When You Were Here

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4.2 (2)
 
3.5 (2)
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When You Were Here
Author(s)
Age Range
12+
Release Date
June 04, 2013
ISBN
0316209740
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Filled with humor, raw emotion, a strong voice, and a brilliant dog named Sandy Koufax, When You Were Here explores the two most powerful forces known to man-death and love. Daisy Whitney brings her characters to life with a deft touch and resonating authenticity. 

Danny's mother lost her five-year battle with cancer three weeks before his graduation-the one day that she was hanging on to see.

Now Danny is left alone, with only his memories, his dog, and his heart-breaking ex-girlfriend for company. He doesn't know how to figure out what to do with her estate, what to say for his Valedictorian speech, let alone how to live or be happy anymore.

When he gets a letter from his mom's property manager in Tokyo, where she had been going for treatment, it shows a side of a side of his mother he never knew. So, with no other sense of direction, Danny travels to Tokyo to connect with his mother's memory and make sense of her final months, which seemed filled with more joy than Danny ever knew. There, among the cherry blossoms, temples, and crowds, and with the help of an almost-but-definitely-not Harajuku girl, he begins to see how it may not have been ancient magic or mystical treatment that kept his mother going. Perhaps, the secret of how to live lies in how she died.

Editor reviews

2 reviews

Stunning and Incredibly Powerful
Overall rating 
 
5.0
Plot 
 
5.0
Characters 
 
5.0
Writing Style 
 
5.0
When You Were Here by Daisy Whitney was such a powerful book. It tackles the hard hitting subjects of death and coping, along with acceptance, first love, and growth.

I loved how flawlessly Daisy Whitney weaves in not only a new setting, but really a people's culture and way of life. It is a rare thing in many novels for this to be so authentic, but it just felt like I was right there next to Danny in Tokyo.

In addition to the intriguing setting, the story is told not only through writing, but there is a sense that there are many layers: through the letters left behind, the letters sent, photographs, emails. It all adds up to one bigger picture, even though the writing tells you everything you need to know.

"It makes me like Tokyo more, seeing it through your eyes."

I love the layers even the characters themselves bring with one another - one sees something they already know in a different way when another is there to experience it with them.

Also, Sandy Koufax is one of the coolest dogs ever - she has so much character and I just loved the role she plays for Danny. Additionally, I loved Holland, and I just constantly wanted to know more about her - what exactly was her story. Kana is very spunky and someone so many people can admire. She isn't afraid of what others say or think about her; instead she completely owns it.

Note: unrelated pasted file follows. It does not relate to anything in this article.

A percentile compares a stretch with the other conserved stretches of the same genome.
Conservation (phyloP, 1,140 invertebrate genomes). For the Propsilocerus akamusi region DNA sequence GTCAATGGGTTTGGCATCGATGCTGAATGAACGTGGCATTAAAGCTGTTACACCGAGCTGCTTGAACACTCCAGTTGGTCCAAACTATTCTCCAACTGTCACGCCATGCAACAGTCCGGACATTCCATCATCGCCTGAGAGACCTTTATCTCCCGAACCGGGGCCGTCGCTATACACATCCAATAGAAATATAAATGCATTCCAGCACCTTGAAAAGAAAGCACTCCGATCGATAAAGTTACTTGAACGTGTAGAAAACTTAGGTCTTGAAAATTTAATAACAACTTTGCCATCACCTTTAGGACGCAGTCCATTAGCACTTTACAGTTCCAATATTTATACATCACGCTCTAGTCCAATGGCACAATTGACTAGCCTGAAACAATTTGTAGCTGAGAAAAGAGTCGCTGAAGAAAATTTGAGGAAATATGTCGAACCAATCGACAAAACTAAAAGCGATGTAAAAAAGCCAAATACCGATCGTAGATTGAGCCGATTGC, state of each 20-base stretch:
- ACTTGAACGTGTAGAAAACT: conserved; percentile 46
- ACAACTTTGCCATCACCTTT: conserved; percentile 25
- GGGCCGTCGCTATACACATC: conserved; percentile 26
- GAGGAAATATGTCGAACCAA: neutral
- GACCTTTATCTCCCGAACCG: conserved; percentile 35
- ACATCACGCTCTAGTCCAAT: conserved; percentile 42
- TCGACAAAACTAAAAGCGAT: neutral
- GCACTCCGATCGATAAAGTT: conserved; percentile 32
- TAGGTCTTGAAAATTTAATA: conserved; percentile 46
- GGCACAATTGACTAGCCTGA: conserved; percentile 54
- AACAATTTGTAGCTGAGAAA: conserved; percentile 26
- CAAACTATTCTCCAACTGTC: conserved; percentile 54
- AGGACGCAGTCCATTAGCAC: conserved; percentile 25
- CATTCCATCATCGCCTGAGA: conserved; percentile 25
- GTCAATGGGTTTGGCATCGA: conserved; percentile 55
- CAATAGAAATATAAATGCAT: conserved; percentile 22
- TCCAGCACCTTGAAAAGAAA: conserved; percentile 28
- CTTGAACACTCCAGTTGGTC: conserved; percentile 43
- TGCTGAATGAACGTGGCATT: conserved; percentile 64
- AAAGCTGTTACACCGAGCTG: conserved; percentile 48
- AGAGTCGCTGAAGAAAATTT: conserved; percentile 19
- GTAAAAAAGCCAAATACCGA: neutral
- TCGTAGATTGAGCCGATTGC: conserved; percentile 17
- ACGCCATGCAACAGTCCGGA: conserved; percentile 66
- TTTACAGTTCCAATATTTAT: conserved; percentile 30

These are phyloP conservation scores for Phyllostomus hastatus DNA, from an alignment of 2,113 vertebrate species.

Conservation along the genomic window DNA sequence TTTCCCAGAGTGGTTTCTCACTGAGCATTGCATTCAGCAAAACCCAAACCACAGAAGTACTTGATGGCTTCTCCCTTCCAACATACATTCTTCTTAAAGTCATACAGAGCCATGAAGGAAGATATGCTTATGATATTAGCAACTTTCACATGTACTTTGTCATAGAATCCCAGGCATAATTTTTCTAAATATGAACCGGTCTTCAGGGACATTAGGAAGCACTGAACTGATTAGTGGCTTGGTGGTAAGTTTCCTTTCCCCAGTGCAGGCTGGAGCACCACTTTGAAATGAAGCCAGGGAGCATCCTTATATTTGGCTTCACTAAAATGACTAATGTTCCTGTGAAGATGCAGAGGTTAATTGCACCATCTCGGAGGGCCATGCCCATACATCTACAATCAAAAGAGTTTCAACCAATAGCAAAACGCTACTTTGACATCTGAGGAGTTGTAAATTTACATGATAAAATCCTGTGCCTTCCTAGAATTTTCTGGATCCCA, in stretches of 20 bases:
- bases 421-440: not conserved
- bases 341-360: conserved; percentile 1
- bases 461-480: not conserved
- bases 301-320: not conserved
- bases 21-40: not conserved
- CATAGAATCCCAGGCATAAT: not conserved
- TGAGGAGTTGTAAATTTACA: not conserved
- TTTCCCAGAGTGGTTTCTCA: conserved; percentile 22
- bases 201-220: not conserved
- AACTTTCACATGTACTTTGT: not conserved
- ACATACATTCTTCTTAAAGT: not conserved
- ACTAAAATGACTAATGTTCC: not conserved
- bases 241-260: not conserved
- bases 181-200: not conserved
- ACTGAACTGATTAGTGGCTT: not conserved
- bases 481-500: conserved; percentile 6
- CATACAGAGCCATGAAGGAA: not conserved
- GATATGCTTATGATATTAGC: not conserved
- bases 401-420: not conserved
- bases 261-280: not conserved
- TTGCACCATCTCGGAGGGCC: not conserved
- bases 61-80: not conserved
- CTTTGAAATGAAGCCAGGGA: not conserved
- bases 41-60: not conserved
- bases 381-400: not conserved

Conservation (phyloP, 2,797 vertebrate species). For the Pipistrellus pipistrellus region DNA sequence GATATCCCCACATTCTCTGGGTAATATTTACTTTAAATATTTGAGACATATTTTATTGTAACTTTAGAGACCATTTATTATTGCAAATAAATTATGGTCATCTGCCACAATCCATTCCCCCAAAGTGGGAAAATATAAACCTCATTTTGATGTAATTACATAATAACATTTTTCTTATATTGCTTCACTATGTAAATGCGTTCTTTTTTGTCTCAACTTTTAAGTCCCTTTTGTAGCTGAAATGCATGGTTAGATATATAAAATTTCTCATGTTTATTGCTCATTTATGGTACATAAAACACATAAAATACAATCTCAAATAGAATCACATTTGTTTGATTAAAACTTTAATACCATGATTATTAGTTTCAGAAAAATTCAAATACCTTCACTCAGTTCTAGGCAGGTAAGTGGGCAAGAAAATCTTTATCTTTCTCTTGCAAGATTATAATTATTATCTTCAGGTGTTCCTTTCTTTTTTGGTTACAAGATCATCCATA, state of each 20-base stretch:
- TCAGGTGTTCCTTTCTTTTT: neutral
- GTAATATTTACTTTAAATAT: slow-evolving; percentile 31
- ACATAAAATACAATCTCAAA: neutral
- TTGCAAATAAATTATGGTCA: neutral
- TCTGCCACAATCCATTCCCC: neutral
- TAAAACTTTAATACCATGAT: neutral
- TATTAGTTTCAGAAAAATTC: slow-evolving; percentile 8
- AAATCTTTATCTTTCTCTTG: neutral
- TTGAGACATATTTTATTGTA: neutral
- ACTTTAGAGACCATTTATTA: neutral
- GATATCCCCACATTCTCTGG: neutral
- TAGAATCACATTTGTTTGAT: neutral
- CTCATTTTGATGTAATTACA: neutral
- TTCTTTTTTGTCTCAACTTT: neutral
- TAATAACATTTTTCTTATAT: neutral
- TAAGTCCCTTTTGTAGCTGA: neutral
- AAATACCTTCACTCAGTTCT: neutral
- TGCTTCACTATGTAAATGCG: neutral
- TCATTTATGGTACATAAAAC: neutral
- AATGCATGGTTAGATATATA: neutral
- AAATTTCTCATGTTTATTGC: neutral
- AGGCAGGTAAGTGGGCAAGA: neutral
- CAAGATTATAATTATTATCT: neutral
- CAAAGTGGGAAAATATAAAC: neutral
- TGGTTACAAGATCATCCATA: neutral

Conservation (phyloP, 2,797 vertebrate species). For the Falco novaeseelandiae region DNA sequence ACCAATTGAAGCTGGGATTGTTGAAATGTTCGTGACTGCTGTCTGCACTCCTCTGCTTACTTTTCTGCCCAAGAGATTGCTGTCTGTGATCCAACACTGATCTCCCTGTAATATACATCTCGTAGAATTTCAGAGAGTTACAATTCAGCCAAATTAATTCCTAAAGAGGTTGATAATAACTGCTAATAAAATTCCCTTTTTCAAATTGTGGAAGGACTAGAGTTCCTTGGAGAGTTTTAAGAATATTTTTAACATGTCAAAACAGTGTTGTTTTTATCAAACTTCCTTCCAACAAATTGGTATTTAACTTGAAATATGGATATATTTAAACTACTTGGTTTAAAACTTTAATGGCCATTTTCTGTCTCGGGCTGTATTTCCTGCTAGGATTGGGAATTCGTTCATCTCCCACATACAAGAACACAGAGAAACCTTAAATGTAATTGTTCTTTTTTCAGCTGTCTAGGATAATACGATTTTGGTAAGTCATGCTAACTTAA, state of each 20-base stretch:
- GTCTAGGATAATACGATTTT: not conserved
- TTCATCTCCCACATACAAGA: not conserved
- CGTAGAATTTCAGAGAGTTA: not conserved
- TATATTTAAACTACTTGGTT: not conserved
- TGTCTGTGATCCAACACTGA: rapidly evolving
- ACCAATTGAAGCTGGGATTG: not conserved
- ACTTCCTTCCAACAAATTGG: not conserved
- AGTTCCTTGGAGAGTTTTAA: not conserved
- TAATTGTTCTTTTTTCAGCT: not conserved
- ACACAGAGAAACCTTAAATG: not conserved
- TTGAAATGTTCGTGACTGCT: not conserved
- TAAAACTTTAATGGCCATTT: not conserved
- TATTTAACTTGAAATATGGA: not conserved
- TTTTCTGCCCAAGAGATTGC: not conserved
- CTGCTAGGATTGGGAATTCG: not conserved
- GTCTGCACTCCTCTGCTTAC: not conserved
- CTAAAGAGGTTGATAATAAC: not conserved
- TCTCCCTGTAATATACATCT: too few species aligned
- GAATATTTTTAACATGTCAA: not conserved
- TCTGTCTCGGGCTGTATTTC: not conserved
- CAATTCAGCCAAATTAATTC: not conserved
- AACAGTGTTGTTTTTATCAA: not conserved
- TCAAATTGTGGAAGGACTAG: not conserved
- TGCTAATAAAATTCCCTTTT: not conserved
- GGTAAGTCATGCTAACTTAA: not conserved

When You Were Here is absolutely heartbreaking - beautiful, but heartbreaking none the less. It brought out all the feelings at so many points throughout the book. I loved Daisy Whitney's debut, The Mockingbirds, and its followup, The Rivals, but I think When You Were Here was even stronger than the pair. It was such an empowering story that had me completely engrossed the entire time.
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Touching Tale of the Loss of Loved Ones
Overall rating 
 
3.3
Plot 
 
3.0
Characters 
 
3.0
Writing Style 
 
4.0
What I Loved:
I do think When You Were Here is an excellent book, well-written and meaningful. Daisy Whitney considers cancer in a way I've not encountered before. The focus is less on the disease itself but how Danny's mom lived with the disease. Whitney brings When You Were Here to a sweet, uplifting conclusion, but one that does not feel overly optimistic, rather real and hopeful.

My favorite parts were after Danny went to Japan to find out about his mom's life when she was there, after receiving a note from the caretaker of the family's apartment in Japan about the disposal of her almost unused medications. Curious about why she wasn't taking them, angry that she may not have been trying her hardest to live until his graduation like she always promised, he decides to fly to Japan spur of the moment. Those chapters where he explores Tokyo were beautiful and made me want to go there even more.

In Tokyo, he meets the caretaker's daughter, Kana, a couple years older than he is (just graduated from high school). Kana is the best, so unapologetically herself. She dresses as crazy as our stereotypes of Japan, wearing boots a drag queen would envy and things like that. If anyone gives her a hard time, she gives it back, even to hissing at them on the streets. Immediately, she befriends Danny, determines to help him find happiness and to find more of it herself, since she no longer loves Tokyo and he does. Their friendship grows quickly and its strong and delightful. He needs her, and meeting her is like a gift his mom left for him. I also just love that this is one of the only examples of a strong male-female friendship in fiction. There's no sexual tension or chance that they'll date. They love each other as friends and nothing more, even though both are single.

What Left Me Wanting More:
What kept me from loving this book were the main characters, Danny and Holland. Not only did I not connect with them, but I feel an active dislike for them. Whitney does a good job of establishing their flaws, but I'm not nearly as forgiving as the average person. When the reader meets Danny, he's as angsty as Nastya and Josh from The Sea of Tranquility, which, in case you haven't read that, means angsty as fuck. Now, he does have good reason to feel this angst: father years dead, adopted sister estranged from the family, dumped by the girlfriend he loves, and mother recently dead, not having lasted to his graduation. I do feel bad for him, but the self-destructive way he reacts to it in no way endears me to him. The only times I like Danny are when he is with or thinking about his dog, Sandy Koufax. His love for her is what keeps me from hating him entirely, proving that he's a good person.